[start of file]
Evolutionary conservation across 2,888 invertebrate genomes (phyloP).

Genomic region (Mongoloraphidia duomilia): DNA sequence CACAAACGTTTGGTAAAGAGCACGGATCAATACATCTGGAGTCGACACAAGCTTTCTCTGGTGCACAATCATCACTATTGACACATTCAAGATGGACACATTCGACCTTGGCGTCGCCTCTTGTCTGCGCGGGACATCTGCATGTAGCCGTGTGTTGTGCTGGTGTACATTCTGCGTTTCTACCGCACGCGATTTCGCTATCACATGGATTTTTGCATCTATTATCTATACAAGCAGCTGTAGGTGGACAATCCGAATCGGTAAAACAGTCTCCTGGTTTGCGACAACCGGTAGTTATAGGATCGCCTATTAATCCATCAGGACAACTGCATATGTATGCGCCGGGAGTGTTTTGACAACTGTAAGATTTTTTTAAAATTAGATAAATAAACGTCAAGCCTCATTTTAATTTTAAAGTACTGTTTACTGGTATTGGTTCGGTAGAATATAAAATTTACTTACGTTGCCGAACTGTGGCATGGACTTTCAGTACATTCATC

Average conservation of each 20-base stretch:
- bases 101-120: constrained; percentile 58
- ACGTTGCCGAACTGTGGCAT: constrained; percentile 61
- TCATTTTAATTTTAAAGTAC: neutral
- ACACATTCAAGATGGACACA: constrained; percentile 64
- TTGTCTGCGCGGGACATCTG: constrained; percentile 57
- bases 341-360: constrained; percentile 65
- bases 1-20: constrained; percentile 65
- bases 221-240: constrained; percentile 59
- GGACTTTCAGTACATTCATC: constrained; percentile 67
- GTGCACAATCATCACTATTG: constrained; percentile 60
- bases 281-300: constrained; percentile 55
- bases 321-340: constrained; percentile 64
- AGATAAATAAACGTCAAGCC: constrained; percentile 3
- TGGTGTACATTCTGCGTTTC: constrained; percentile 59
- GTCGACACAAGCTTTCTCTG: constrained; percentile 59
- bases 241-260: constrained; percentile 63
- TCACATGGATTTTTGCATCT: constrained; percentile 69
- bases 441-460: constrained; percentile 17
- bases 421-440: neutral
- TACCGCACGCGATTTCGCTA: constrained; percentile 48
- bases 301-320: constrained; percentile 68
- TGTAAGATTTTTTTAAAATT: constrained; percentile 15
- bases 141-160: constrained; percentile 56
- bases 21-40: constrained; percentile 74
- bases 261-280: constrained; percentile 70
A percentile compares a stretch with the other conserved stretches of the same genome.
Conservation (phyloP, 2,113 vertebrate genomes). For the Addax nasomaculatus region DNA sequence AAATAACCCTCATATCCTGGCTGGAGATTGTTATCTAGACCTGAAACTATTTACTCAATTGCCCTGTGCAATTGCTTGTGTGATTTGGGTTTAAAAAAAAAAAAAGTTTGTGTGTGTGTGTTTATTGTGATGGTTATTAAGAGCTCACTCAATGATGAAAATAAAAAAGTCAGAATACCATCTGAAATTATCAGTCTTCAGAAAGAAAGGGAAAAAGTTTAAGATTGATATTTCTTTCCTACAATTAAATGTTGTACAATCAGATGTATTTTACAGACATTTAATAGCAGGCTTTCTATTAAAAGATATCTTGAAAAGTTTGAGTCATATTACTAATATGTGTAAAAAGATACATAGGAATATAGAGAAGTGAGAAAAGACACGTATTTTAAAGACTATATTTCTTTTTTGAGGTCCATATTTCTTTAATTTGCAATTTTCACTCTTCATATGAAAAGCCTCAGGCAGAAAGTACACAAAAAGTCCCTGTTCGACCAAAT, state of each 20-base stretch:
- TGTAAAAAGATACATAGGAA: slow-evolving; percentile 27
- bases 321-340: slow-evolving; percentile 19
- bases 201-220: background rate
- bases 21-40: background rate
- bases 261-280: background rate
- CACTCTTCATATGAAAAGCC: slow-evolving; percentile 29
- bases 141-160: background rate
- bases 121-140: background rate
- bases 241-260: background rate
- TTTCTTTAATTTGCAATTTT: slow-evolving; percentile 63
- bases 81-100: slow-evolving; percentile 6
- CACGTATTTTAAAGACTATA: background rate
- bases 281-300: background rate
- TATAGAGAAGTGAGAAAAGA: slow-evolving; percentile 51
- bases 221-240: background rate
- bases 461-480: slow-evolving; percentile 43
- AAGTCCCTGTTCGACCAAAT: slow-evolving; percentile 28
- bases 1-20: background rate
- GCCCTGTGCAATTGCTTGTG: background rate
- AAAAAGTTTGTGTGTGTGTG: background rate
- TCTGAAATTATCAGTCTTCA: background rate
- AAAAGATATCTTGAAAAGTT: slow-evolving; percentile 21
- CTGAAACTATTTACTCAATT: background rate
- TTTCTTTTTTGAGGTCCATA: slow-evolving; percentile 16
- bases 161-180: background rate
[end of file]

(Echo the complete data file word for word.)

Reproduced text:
Evolutionary conservation across 2,888 invertebrate genomes (phyloP).

Genomic region (Mongoloraphidia duomilia): DNA sequence CACAAACGTTTGGTAAAGAGCACGGATCAATACATCTGGAGTCGACACAAGCTTTCTCTGGTGCACAATCATCACTATTGACACATTCAAGATGGACACATTCGACCTTGGCGTCGCCTCTTGTCTGCGCGGGACATCTGCATGTAGCCGTGTGTTGTGCTGGTGTACATTCTGCGTTTCTACCGCACGCGATTTCGCTATCACATGGATTTTTGCATCTATTATCTATACAAGCAGCTGTAGGTGGACAATCCGAATCGGTAAAACAGTCTCCTGGTTTGCGACAACCGGTAGTTATAGGATCGCCTATTAATCCATCAGGACAACTGCATATGTATGCGCCGGGAGTGTTTTGACAACTGTAAGATTTTTTTAAAATTAGATAAATAAACGTCAAGCCTCATTTTAATTTTAAAGTACTGTTTACTGGTATTGGTTCGGTAGAATATAAAATTTACTTACGTTGCCGAACTGTGGCATGGACTTTCAGTACATTCATC

Average conservation of each 20-base stretch:
- bases 101-120: constrained; percentile 58
- ACGTTGCCGAACTGTGGCAT: constrained; percentile 61
- TCATTTTAATTTTAAAGTAC: neutral
- ACACATTCAAGATGGACACA: constrained; percentile 64
- TTGTCTGCGCGGGACATCTG: constrained; percentile 57
- bases 341-360: constrained; percentile 65
- bases 1-20: constrained; percentile 65
- bases 221-240: constrained; percentile 59
- GGACTTTCAGTACATTCATC: constrained; percentile 67
- GTGCACAATCATCACTATTG: constrained; percentile 60
- bases 281-300: constrained; percentile 55
- bases 321-340: constrained; percentile 64
- AGATAAATAAACGTCAAGCC: constrained; percentile 3
- TGGTGTACATTCTGCGTTTC: constrained; percentile 59
- GTCGACACAAGCTTTCTCTG: constrained; percentile 59
- bases 241-260: constrained; percentile 63
- TCACATGGATTTTTGCATCT: constrained; percentile 69
- bases 441-460: constrained; percentile 17
- bases 421-440: neutral
- TACCGCACGCGATTTCGCTA: constrained; percentile 48
- bases 301-320: constrained; percentile 68
- TGTAAGATTTTTTTAAAATT: constrained; percentile 15
- bases 141-160: constrained; percentile 56
- bases 21-40: constrained; percentile 74
- bases 261-280: constrained; percentile 70
A percentile compares a stretch with the other conserved stretches of the same genome.
Conservation (phyloP, 2,113 vertebrate genomes). For the Addax nasomaculatus region DNA sequence AAATAACCCTCATATCCTGGCTGGAGATTGTTATCTAGACCTGAAACTATTTACTCAATTGCCCTGTGCAATTGCTTGTGTGATTTGGGTTTAAAAAAAAAAAAAGTTTGTGTGTGTGTGTTTATTGTGATGGTTATTAAGAGCTCACTCAATGATGAAAATAAAAAAGTCAGAATACCATCTGAAATTATCAGTCTTCAGAAAGAAAGGGAAAAAGTTTAAGATTGATATTTCTTTCCTACAATTAAATGTTGTACAATCAGATGTATTTTACAGACATTTAATAGCAGGCTTTCTATTAAAAGATATCTTGAAAAGTTTGAGTCATATTACTAATATGTGTAAAAAGATACATAGGAATATAGAGAAGTGAGAAAAGACACGTATTTTAAAGACTATATTTCTTTTTTGAGGTCCATATTTCTTTAATTTGCAATTTTCACTCTTCATATGAAAAGCCTCAGGCAGAAAGTACACAAAAAGTCCCTGTTCGACCAAAT, state of each 20-base stretch:
- TGTAAAAAGATACATAGGAA: slow-evolving; percentile 27
- bases 321-340: slow-evolving; percentile 19
- bases 201-220: background rate
- bases 21-40: background rate
- bases 261-280: background rate
- CACTCTTCATATGAAAAGCC: slow-evolving; percentile 29
- bases 141-160: background rate
- bases 121-140: background rate
- bases 241-260: background rate
- TTTCTTTAATTTGCAATTTT: slow-evolving; percentile 63
- bases 81-100: slow-evolving; percentile 6
- CACGTATTTTAAAGACTATA: background rate
- bases 281-300: background rate
- TATAGAGAAGTGAGAAAAGA: slow-evolving; percentile 51
- bases 221-240: background rate
- bases 461-480: slow-evolving; percentile 43
- AAGTCCCTGTTCGACCAAAT: slow-evolving; percentile 28
- bases 1-20: background rate
- GCCCTGTGCAATTGCTTGTG: background rate
- AAAAAGTTTGTGTGTGTGTG: background rate
- TCTGAAATTATCAGTCTTCA: background rate
- AAAAGATATCTTGAAAAGTT: slow-evolving; percentile 21
- CTGAAACTATTTACTCAATT: background rate
- TTTCTTTTTTGAGGTCCATA: slow-evolving; percentile 16
- bases 161-180: background rate